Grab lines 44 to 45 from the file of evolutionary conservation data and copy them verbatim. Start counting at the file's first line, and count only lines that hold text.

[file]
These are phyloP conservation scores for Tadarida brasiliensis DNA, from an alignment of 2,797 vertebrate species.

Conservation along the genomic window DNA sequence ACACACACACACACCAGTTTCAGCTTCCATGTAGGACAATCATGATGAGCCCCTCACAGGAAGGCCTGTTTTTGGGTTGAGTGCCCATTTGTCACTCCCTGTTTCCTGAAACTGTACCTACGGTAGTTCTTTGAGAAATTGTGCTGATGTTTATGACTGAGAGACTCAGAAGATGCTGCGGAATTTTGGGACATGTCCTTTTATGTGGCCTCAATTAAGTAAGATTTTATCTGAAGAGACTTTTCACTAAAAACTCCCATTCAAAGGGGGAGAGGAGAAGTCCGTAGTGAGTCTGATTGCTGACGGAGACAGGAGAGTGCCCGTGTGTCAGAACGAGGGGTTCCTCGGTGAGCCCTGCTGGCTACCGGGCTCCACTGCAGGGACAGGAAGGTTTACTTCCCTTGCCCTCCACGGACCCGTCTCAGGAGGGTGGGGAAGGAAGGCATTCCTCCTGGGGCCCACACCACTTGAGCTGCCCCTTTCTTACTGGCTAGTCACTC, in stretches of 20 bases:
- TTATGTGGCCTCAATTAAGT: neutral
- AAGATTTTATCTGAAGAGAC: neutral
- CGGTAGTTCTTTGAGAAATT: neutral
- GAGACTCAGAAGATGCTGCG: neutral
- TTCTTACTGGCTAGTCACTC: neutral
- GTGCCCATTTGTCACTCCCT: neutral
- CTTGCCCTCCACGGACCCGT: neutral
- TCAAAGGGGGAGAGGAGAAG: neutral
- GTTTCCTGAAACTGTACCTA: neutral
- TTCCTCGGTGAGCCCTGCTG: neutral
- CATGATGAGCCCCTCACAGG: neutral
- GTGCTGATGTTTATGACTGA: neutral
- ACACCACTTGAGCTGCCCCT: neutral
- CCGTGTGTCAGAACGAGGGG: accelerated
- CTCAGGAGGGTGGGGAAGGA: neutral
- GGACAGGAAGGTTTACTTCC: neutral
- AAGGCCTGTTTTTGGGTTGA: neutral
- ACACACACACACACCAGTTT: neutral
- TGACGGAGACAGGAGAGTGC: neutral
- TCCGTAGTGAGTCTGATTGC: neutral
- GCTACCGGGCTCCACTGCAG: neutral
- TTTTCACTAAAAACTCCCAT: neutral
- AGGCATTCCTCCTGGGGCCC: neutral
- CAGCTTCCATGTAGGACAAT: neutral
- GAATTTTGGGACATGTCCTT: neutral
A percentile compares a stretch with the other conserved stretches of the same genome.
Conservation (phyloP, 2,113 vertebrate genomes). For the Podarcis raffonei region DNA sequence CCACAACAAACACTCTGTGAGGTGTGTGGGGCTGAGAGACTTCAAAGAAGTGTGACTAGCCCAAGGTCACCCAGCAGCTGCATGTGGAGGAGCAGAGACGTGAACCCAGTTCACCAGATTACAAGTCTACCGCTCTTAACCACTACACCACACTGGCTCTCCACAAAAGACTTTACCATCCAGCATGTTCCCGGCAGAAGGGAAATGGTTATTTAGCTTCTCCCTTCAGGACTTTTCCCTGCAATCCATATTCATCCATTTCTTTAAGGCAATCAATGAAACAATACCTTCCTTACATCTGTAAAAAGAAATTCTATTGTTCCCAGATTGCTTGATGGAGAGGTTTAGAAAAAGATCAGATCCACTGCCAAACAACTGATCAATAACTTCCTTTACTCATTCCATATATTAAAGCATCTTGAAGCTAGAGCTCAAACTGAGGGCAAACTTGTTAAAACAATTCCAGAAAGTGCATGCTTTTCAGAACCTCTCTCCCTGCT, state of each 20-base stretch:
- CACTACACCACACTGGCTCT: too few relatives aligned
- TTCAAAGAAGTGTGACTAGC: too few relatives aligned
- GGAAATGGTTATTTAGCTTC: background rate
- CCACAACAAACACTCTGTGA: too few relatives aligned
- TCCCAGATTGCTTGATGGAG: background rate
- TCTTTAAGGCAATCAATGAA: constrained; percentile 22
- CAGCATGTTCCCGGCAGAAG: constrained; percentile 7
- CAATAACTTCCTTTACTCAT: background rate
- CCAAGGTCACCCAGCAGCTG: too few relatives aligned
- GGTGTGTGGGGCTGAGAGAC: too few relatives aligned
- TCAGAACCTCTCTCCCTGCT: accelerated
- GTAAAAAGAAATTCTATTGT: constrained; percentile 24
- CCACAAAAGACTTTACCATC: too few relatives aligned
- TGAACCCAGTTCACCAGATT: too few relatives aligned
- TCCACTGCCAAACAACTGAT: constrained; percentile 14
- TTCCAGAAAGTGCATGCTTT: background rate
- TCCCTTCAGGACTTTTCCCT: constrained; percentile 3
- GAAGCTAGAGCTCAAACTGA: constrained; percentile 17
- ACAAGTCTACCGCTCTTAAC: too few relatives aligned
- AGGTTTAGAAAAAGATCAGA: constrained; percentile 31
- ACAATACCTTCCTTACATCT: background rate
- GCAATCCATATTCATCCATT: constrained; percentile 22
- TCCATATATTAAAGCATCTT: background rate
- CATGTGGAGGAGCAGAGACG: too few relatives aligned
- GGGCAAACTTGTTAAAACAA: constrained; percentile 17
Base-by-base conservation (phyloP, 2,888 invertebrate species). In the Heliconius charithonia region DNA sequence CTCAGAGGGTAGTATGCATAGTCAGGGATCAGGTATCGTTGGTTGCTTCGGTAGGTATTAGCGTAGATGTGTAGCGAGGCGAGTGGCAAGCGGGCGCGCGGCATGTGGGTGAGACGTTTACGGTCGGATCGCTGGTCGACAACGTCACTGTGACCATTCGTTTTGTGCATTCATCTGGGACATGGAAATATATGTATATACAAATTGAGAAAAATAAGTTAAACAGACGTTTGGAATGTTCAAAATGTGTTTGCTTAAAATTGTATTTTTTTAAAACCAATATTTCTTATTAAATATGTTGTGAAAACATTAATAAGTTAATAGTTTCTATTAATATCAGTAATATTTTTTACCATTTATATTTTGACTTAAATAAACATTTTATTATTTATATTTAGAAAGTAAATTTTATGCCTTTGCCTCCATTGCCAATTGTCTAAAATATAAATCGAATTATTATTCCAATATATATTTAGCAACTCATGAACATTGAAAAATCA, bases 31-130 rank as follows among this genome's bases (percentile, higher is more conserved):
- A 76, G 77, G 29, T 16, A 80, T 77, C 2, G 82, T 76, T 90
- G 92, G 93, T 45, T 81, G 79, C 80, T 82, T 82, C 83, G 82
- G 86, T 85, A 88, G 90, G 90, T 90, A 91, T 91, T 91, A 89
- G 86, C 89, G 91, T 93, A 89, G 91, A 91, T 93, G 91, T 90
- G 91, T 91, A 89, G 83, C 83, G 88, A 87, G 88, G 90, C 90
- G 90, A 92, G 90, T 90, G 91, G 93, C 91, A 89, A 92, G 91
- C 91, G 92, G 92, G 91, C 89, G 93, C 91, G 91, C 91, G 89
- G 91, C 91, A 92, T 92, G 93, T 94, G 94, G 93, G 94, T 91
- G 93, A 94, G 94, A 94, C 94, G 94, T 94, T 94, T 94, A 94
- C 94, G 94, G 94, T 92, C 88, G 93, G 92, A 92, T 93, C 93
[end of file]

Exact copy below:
- TCCACTGCCAAACAACTGAT: constrained; percentile 14
- TTCCAGAAAGTGCATGCTTT: background rate